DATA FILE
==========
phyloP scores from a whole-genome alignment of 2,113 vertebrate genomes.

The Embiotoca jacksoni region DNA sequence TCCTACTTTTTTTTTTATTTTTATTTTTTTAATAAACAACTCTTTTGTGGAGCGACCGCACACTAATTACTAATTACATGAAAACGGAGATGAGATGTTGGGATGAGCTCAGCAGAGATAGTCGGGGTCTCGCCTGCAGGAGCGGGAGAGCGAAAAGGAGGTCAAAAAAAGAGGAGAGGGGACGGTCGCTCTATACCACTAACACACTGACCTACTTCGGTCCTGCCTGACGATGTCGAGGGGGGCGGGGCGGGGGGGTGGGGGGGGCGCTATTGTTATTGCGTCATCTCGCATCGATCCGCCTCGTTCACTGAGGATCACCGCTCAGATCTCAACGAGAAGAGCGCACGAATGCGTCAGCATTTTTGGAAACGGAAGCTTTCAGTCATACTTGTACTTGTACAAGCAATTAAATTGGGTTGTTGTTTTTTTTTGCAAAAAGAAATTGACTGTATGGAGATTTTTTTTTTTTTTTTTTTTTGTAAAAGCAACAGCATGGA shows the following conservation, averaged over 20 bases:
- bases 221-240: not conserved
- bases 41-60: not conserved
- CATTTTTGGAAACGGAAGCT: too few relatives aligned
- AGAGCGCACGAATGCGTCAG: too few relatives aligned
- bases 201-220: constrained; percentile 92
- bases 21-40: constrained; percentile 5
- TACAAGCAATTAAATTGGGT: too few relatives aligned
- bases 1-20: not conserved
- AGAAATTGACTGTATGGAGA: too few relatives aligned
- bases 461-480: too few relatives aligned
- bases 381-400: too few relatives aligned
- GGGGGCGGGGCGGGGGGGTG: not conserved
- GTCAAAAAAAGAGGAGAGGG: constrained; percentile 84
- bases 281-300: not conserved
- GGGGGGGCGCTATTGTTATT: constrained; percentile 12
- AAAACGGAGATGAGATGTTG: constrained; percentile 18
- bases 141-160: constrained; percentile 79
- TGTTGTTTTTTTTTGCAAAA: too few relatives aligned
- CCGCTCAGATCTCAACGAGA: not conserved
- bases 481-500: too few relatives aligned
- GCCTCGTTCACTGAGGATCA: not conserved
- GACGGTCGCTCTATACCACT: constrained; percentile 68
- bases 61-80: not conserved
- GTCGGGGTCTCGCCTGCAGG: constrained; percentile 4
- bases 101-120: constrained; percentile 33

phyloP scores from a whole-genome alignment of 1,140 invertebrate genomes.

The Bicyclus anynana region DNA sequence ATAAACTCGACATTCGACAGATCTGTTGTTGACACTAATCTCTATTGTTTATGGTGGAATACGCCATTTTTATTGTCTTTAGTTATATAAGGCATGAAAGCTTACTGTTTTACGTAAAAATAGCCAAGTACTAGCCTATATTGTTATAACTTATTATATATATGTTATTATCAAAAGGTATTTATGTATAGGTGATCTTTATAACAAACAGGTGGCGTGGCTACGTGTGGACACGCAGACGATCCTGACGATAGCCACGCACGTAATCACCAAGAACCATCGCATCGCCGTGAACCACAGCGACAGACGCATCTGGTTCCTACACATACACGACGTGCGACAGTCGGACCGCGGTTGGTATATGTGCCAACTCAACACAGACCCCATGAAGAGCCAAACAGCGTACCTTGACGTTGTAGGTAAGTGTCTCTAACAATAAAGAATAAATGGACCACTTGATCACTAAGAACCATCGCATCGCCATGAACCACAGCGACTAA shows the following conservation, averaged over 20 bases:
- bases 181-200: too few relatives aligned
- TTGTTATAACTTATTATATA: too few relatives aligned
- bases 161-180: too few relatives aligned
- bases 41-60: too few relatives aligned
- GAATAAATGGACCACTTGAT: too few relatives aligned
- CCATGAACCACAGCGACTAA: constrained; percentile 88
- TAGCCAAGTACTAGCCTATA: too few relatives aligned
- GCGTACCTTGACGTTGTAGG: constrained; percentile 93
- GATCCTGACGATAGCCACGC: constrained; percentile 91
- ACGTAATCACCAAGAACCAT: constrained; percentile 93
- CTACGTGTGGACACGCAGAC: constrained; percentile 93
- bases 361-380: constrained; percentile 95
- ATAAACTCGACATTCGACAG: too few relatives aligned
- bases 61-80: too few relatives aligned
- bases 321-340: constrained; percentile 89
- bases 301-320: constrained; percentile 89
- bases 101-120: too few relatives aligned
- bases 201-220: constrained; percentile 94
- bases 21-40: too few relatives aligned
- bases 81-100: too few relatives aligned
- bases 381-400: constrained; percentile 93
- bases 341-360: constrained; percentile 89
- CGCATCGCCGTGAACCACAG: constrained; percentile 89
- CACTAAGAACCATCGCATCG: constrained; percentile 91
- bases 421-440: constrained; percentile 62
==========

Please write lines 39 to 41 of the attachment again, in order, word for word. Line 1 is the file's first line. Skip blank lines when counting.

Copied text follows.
- ACGTAATCACCAAGAACCAT: constrained; percentile 93
- CTACGTGTGGACACGCAGAC: constrained; percentile 93
- bases 361-380: constrained; percentile 95